Google’s Street Views Getting Existential Slants

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There hasn’t been something this fascinating and disturbing since AOL"s Data Valdez. Google’s Street Views feature on its Maps service raises a lot of questions about privacy, public domain, and humanity itself.

If we think loftily enough, we could say what’s revealed through this feature is another step in the evolution of the Web, or better, the revolution of the Web, where humans are forced to take a good hard, and honest, look at themselves on a level the world just hasn’t been able to before.

Hence all the nervousness. And clashing minds. Coming to grips is never easy.

Yesterday, I reported on the Thong Girl (a little late, it looks like – I’ve been on vacation), which has since been removed from Google Maps. It’s good to know that Google is at least offering those caught in whatever inglorious act to opt out of their surveillance. For a small fee of a slightly bruised dignity.

The street-level camera views have frozen moments in front of adult book stores, of sunbathing, of cats looking out windows, of urination on the street, of a man climbing security scaffolding – locked out of his apartment, we’ll assume. Because it provides a mirror of humanity, catching humans doing human things, it becomes a sort of reality art form.

If you were writing fiction, there are lots of guiding maxims, all of which limit the writer in some way, heightening his art. Nonfiction has a different set of rules, less limiting, and the best maxim for one in the business of making things up is "the truth is no excuse." This means that just because it happened in real life, it doesn’t mean it’s believable.

This makes fiction abstract art because, though intended to capture some slice of human existence, it can’t be too true to reality, and can be inappropriate for examining the hard foundation of gritty existence. Nonfiction – and pictures of humans doing human things – transcends in that way. 

And while we can make a case for the benefits of indexing this slice of the world’s information, it’s most definitely time to push Google, and all of us, to consider if that’s what we really want. Taking a good hard look at yourself, even if healthy in the long run, just plain sucks in the grimy, stunningly honest interim.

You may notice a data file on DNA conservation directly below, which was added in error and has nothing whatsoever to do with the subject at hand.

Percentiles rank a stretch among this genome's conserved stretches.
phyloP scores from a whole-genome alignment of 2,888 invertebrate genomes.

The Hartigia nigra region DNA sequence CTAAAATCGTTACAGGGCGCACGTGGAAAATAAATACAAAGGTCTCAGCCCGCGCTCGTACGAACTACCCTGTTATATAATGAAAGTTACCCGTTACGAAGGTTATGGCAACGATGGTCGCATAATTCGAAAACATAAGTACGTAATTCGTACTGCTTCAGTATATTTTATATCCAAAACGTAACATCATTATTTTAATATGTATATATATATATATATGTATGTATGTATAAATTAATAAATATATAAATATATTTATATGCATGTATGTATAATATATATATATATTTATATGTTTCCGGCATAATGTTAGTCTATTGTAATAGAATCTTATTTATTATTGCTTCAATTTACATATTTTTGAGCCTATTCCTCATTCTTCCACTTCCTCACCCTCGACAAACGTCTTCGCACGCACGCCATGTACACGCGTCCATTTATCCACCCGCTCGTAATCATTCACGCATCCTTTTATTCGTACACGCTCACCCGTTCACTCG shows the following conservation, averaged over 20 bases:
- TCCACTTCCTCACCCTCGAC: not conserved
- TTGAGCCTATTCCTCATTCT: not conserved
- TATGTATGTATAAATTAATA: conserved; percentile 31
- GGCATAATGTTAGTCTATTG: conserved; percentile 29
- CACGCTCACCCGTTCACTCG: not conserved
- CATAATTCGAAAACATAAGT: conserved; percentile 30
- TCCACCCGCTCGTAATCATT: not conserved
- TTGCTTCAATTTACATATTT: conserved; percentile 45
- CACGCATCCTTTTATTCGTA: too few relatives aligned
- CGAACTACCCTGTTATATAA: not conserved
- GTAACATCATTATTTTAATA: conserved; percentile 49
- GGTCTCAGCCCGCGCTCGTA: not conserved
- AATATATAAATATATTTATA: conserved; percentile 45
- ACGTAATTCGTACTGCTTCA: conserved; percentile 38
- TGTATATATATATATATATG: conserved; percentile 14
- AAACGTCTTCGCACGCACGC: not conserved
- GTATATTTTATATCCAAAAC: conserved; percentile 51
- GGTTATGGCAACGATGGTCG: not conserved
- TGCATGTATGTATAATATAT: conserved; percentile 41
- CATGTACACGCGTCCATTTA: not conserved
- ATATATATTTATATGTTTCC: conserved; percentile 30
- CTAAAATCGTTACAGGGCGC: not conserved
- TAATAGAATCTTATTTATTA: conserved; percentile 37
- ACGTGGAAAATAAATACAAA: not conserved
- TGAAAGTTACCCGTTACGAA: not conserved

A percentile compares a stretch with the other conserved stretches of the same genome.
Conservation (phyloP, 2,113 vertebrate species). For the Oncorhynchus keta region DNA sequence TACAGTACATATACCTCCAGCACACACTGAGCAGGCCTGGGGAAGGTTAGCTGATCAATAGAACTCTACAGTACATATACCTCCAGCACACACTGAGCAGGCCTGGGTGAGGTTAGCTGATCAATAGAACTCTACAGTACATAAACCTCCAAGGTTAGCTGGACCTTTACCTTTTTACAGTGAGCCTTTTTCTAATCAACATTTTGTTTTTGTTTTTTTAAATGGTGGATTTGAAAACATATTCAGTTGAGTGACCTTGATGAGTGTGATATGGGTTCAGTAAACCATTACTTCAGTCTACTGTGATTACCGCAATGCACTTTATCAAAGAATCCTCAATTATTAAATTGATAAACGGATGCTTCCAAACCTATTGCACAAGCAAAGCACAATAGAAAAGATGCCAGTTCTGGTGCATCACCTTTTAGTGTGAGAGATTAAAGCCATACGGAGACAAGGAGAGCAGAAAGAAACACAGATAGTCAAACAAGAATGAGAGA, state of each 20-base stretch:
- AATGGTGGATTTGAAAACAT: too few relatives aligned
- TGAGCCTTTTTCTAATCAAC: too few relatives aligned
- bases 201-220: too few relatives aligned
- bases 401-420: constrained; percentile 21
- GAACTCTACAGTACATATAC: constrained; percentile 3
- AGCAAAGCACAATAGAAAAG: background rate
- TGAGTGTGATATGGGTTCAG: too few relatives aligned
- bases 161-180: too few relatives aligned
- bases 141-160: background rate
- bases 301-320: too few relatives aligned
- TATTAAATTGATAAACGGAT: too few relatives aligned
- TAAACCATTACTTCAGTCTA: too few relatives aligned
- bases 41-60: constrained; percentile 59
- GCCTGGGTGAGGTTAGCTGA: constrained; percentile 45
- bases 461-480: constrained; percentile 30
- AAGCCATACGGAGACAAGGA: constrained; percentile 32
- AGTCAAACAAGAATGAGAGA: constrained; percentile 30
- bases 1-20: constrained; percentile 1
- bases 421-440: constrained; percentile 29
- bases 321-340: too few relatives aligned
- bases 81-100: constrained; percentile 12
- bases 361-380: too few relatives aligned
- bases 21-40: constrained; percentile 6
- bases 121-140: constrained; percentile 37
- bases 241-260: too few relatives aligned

You can blame Joe DiPasquale, founder and CEO of CollegeWikis for the preceding digression. He lets Sonia Arrison at TechNewsWorld in on a fascinating (and incredibly academic) concept:

People’s expectations will change. Things will become less shocking; this is the acceleration of the acceptance of humanity.

That’s nice and Pollyanna. It would be great to see that happen – that after coming face to face with itself, after seeing all the laugh lines, the crows’ feet, the scars, the blemishes, the things we try to cover with make up to create a better public face, we understand, know, and like each other better.

That’s a nice fiction I can crawl into and love.

But here’s what’s really going to happen: People are going to be angry and shocked, judgmental of those they see on the street doing things they think are untoward. People will be stoned, figuratively and literally, and the smart ones will learn to pay more attention to their upbringings. The guiding mantra will be "if you wouldn’t want your Mom to see you do it, don’t do it in public." Eventually, people may lose interest in that long, hard look.

What will be really interesting is whether the government steps in on behalf of the public to delay or derail this collective self-examination. The official legal stance on this, which is what reporters (and, unfortunately, the Paparazzo) lean on, is that photos taken in the public domain are fair game – anything you can see outside, you can take a picture of.

And that’s not going to be a pretty Constitutional fight. 

Google’s Street Views Getting Existential Slants
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  • bj


  • Rogue

    There is a site with a large list of Street View Links.


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